Week 49: in which Sleuth visits a knocking shop with a dirty sausage
Sleuth is a sideways glance at the city each week. It's the truth, but Sleuth's truth. Sometimes Sleuth even gets serious, but not often... @mcrsleuth
Christmas Markets, food and the slop-out shipping containers
Sleuth’s mate has been doing some amateur Sleuthing about the Christmas markets and has been discombobulated by what he has been seeing inside some of the trucks and shipping containers now occupying parking spaces in the city centre. He peered in one this week and found that some of the stalls are processing food inside these manifestly unsuitable vehicles and tin sheds. Is that ok? Does that satisfy hygiene standards? All the proper restaurants nearby have to pass strict inspections. Sleuth’s mate asked the council about stall fees. In 2016, the council received £2.77m income, so given the markets are bigger, this must be over £3m now. That’s a lot of sausages, that’s reservoirs of gluhwein. Sleuth wonders if that maybe encourages the council to turn a blind eye to some of the activity in the markets.
TripAdvisor: The Barometer of Unreliability (part 8m)
Sleuth loved the idiocy in that realm of the great uneducated and unmoderated that is TripAdvisor. In the latest instalment of the blind leading the blind came this gem about Chetham’s Library: ‘If you like the feel of old buildings, this one is worth visiting. Marks and Spencer would meet there.’ The writer was confused, as is usual with TripAdvisor commentators, and meant Marx and Engels, the two chaps who instigated a global political movement, not the two chaps who begot a series of shops. ‘Retailers of the World, unite!’ never did catch on.
Solifordhull on the Irwell
Sleuth thinks Hattie Hartman of the esteemed magazine The Architects’ Journal (AJ) needs to get out more. That modern bit of engineering genius Ordsall Chord won their award for ‘Infrastructure of the Year’. The citation went: ‘Described by the judges as ‘a layered intervention which extracts and adds value to the surrounding public realm and lays the framework for high-quality urban regeneration over the next decade’, the £320 million Ordsall Chord provides a...link between between Manchester and Solihull that transform(s) what is presently an urban wasteland.’ Big bridge that, from Manchester to the West Midlands. Bless you Hattie, shall Sleuth buy you a map? (Note as soon as Sleuth tweeted this, the AJ corrected the story but didn’t state so on the article – naughty.)
Sleuth, the knight and the brothel
Sleuth met the mighty Sir Bob Scott last week and shared lunch with him. Sir Bob was at the Royal Exchange doing a talk and recalling how he was one of the main players in setting up the theatre in the late sixties. He’s been central to Manchester’s cultural life ever since, helping rescue the Palace Theatre and Opera House and then fronting Olympic and Commonwealth Games bids. He recalled his first trip up to Manchester and staying in the Carousel Hotel on Great Western Street, Moss Side, as he couldn’t afford any of the city centre hotels. “I’ve never heard of that place. What was the Carousel Hotel like?” asked Sleuth. “It was a knocking shop,” came the reply. “I couldn’t sleep for all the banging on the walls and it wasn’t midnight DIY taking place.”
Sleuth’s best idea of the week – The Meadow Side £100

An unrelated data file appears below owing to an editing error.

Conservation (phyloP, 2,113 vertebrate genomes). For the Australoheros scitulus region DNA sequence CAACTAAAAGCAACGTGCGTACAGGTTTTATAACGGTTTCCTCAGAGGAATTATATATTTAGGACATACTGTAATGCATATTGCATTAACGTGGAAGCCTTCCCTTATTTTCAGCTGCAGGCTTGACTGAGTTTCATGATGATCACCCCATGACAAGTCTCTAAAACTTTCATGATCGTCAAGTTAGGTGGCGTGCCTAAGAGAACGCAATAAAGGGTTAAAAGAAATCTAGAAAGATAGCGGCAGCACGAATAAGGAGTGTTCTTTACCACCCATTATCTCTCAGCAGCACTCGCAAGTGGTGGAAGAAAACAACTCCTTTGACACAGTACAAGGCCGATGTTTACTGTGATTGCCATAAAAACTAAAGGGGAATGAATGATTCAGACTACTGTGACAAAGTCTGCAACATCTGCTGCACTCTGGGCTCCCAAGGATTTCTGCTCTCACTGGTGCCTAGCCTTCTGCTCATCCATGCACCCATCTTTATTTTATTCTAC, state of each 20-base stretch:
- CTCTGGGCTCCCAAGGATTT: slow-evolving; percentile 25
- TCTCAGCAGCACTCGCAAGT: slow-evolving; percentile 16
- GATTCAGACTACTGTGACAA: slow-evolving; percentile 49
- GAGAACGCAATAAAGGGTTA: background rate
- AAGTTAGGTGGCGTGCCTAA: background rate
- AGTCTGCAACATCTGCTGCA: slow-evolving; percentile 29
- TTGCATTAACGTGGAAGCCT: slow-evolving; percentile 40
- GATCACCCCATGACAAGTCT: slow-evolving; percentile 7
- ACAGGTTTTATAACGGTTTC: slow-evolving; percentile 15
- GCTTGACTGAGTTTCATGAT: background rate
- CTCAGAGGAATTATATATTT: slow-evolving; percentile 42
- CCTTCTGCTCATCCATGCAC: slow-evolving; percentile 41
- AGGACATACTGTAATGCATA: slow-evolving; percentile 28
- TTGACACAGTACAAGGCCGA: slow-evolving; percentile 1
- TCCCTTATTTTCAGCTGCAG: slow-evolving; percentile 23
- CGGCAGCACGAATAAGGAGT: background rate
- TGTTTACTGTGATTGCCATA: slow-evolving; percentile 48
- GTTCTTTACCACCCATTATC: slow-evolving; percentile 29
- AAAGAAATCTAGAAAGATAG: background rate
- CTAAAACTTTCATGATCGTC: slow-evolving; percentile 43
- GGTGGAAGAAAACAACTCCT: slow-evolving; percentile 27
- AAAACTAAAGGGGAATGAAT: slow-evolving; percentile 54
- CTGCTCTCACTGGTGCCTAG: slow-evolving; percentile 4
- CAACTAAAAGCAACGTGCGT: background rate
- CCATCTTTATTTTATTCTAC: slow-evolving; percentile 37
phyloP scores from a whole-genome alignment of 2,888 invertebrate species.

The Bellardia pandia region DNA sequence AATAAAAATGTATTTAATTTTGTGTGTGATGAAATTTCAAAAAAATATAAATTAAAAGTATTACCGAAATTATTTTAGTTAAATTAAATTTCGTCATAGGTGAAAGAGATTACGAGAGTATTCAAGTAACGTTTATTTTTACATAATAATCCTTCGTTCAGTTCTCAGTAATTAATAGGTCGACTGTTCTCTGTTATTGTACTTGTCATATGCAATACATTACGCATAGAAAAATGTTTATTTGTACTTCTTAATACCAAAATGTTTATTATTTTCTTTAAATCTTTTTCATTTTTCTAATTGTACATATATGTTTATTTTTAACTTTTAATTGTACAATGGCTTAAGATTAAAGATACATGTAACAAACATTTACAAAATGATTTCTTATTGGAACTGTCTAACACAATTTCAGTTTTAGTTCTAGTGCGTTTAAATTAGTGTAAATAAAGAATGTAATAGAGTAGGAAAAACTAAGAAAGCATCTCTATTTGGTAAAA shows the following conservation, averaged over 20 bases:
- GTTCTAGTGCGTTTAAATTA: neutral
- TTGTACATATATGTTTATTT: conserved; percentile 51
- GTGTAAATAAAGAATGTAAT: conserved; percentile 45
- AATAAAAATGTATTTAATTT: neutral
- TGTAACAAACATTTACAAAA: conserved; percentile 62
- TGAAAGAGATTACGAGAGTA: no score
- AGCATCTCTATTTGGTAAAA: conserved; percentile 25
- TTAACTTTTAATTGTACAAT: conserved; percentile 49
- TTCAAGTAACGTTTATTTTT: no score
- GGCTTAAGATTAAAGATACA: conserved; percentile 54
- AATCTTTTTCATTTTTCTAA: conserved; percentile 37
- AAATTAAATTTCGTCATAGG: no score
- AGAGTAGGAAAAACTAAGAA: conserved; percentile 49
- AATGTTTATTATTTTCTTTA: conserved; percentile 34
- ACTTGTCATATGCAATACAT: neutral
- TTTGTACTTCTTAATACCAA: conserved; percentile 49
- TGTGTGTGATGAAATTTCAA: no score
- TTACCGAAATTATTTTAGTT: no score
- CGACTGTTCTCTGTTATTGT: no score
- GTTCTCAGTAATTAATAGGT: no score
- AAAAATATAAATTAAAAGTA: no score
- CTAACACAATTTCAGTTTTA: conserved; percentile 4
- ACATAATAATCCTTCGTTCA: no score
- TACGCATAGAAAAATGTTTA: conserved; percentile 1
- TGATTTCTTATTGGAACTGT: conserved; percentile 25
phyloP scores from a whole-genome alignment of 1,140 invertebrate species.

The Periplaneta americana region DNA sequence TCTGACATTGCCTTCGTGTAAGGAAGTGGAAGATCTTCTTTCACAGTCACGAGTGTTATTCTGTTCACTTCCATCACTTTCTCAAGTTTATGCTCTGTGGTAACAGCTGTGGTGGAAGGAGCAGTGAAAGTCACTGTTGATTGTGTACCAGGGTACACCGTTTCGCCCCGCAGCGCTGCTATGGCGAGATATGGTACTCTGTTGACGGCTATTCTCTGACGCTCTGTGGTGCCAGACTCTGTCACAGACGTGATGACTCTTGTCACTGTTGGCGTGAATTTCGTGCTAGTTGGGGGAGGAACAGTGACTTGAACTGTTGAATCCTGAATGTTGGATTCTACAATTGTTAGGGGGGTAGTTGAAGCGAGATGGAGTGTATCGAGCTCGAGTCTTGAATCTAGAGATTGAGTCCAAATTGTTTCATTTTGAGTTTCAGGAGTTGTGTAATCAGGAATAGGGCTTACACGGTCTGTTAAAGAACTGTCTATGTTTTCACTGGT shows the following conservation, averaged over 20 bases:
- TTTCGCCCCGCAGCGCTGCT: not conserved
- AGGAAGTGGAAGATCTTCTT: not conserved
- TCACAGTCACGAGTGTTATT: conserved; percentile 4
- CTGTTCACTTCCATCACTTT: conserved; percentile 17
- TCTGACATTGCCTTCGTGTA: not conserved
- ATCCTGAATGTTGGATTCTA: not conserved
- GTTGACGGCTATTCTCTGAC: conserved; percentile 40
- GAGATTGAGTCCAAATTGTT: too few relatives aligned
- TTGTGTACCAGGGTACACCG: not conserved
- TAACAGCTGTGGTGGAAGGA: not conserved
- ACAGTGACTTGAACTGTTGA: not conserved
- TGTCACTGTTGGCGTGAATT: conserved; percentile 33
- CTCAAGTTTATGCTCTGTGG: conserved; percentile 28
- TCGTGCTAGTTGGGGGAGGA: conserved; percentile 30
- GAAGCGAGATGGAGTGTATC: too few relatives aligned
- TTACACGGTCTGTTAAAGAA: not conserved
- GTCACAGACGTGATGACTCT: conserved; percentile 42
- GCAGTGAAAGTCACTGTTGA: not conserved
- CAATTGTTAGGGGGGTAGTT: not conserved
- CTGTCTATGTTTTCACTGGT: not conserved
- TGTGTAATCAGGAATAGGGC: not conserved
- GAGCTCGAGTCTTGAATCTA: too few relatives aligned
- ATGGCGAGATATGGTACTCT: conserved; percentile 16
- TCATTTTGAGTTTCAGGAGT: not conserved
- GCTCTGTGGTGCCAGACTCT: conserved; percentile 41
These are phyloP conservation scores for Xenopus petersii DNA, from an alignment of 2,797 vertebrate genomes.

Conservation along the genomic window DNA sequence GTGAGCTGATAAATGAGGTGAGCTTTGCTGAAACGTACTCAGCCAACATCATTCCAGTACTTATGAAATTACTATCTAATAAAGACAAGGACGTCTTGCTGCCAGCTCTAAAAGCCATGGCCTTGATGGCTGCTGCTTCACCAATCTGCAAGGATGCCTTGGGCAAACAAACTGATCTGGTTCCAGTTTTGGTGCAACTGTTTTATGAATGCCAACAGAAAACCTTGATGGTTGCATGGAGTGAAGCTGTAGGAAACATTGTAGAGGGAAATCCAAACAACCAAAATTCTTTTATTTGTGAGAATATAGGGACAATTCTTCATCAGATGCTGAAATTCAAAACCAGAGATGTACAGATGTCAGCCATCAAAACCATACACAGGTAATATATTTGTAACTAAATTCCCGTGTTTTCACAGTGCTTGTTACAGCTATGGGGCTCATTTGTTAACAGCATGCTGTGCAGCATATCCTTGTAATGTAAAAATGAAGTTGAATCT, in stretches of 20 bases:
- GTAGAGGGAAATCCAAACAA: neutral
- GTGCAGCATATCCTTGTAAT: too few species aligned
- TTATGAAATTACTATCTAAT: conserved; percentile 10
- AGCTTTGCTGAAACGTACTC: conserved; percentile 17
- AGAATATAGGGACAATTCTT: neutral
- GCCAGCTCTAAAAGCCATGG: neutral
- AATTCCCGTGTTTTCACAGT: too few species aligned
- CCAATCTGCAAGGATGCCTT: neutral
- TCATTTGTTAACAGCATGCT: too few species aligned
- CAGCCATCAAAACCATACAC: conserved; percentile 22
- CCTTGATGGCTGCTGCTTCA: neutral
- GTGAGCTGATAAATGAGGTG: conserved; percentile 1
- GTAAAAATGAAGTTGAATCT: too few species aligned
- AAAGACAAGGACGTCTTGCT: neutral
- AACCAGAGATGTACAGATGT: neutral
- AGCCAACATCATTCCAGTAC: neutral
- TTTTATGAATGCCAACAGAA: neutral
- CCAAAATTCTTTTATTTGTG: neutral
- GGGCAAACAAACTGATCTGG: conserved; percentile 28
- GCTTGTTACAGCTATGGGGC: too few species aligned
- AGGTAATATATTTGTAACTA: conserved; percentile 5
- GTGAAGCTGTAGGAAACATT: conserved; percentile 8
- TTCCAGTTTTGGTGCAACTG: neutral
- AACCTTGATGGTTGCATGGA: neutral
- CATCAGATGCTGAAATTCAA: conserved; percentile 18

Sleuth attended the launch of the marketing suite for the Meadow Side development from FEC. Handsome apartments they look too, apartments that will be clumped around the seven-acre St Michael’s Flags and Angel Meadow Park. Presently the park tends to look decent because of the Friends of the Park’s stalwart work. The council only has £1500 a year to maintain it, which is wholly inadequate. At Meadow Side though, the purchasers of the 750 flats will have to provide £100 per year for maintenance of the park. That’s £75,000 a year extra income to prettify the place: Sleuth thinks this a marvellous idea.
Badly timed marketing
Sleuth is amused by marketing and its endless capacity to shoot itself in the foot. The posters on the hoardings around the first development site at Meadow Side are trumpeting green living, given the flats will overlook the park mentioned in the previous story. But at this precarious time for British politics, with the country riven by division over Brexit, which clever arse decided a good message would be ‘Vote Leaves’? Yes, we understand that it refers to the leaves on the trees, but really... Maybe they should put up another poster saying the health benefits of living at Meadow Side will save the NHS £350m a year.
Another food delivery firm brings focussed targeting
Maybe Sleuth’s had his head in the sand but, with endlessly dodging Deliveroo and UberEats bikes on the city pavements, he hadn’t notice the arrival of the Bigfoodie, with its entertaining voucher code of ‘Chickendinner’. Obviously with a name like that it’s directly targeted at Gordo of Manchester Confidential, aka the publisher Mark Garner. Look at the amount on this bill from his new Ivy review. A big big foodie indeed.
'Rapid transit success story'
Sleuth sees Metrolink (called a 'rapid transit success story' by TFGM) have employed a new tactic to get Manchester’s tram network moving along. This week passengers, unable to squeeze onto an already overfilled service at Brooklands station, were asked to push a stuck tram in order to get it moved off the platform. Sleuth reckons Northern Rail might use the same tactic to get things moving along quicker on their services. In fact, better they remove the engines and have passengers take it in turns to push the carriages between stations, will likely speed things up a bit. Naturally there’ll be a £2.99 self-pushing fee added to the ticket cost.
Passengers at Brooklands this morning being asked to push the tram to one side to help get it going. #WeDoThingsDifferentlyHere pic.twitter.com/jIknUUu5aq
— JB (@JBwol) December 4, 2018
Main images: @JBwol